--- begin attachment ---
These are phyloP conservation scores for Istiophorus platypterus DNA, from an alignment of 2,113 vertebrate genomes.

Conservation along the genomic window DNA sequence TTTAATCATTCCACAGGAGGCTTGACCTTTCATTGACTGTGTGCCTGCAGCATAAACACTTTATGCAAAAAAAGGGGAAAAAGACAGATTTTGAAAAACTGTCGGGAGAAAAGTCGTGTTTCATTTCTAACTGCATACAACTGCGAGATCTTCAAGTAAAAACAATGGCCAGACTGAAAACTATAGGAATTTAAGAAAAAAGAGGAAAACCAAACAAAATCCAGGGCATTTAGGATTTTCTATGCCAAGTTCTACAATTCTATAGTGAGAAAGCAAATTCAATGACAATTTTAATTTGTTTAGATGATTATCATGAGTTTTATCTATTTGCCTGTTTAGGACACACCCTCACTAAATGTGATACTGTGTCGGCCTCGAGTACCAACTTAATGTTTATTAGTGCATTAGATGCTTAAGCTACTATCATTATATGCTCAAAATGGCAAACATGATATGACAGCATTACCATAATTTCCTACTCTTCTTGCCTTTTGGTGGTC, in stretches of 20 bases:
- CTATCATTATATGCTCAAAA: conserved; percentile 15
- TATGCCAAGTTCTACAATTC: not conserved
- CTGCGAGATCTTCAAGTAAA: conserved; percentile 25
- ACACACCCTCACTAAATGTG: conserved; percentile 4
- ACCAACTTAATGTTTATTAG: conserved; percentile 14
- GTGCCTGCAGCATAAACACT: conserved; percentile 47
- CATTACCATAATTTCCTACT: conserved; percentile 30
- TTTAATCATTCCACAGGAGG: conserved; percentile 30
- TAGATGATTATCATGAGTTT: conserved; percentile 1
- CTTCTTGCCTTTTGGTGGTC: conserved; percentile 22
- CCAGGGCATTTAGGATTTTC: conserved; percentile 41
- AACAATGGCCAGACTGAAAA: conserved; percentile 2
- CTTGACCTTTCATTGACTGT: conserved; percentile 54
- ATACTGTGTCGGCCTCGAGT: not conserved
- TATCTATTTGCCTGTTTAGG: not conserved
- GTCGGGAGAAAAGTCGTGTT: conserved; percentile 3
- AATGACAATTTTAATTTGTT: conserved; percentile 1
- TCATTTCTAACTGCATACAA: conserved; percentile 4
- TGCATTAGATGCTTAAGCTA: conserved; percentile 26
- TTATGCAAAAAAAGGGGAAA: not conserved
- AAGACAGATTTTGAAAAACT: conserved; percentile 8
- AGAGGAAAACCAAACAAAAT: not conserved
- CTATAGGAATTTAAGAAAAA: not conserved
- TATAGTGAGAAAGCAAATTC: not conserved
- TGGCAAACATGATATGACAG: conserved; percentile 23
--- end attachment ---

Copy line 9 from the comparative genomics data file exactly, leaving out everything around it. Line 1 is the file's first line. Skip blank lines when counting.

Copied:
- CATTACCATAATTTCCTACT: conserved; percentile 30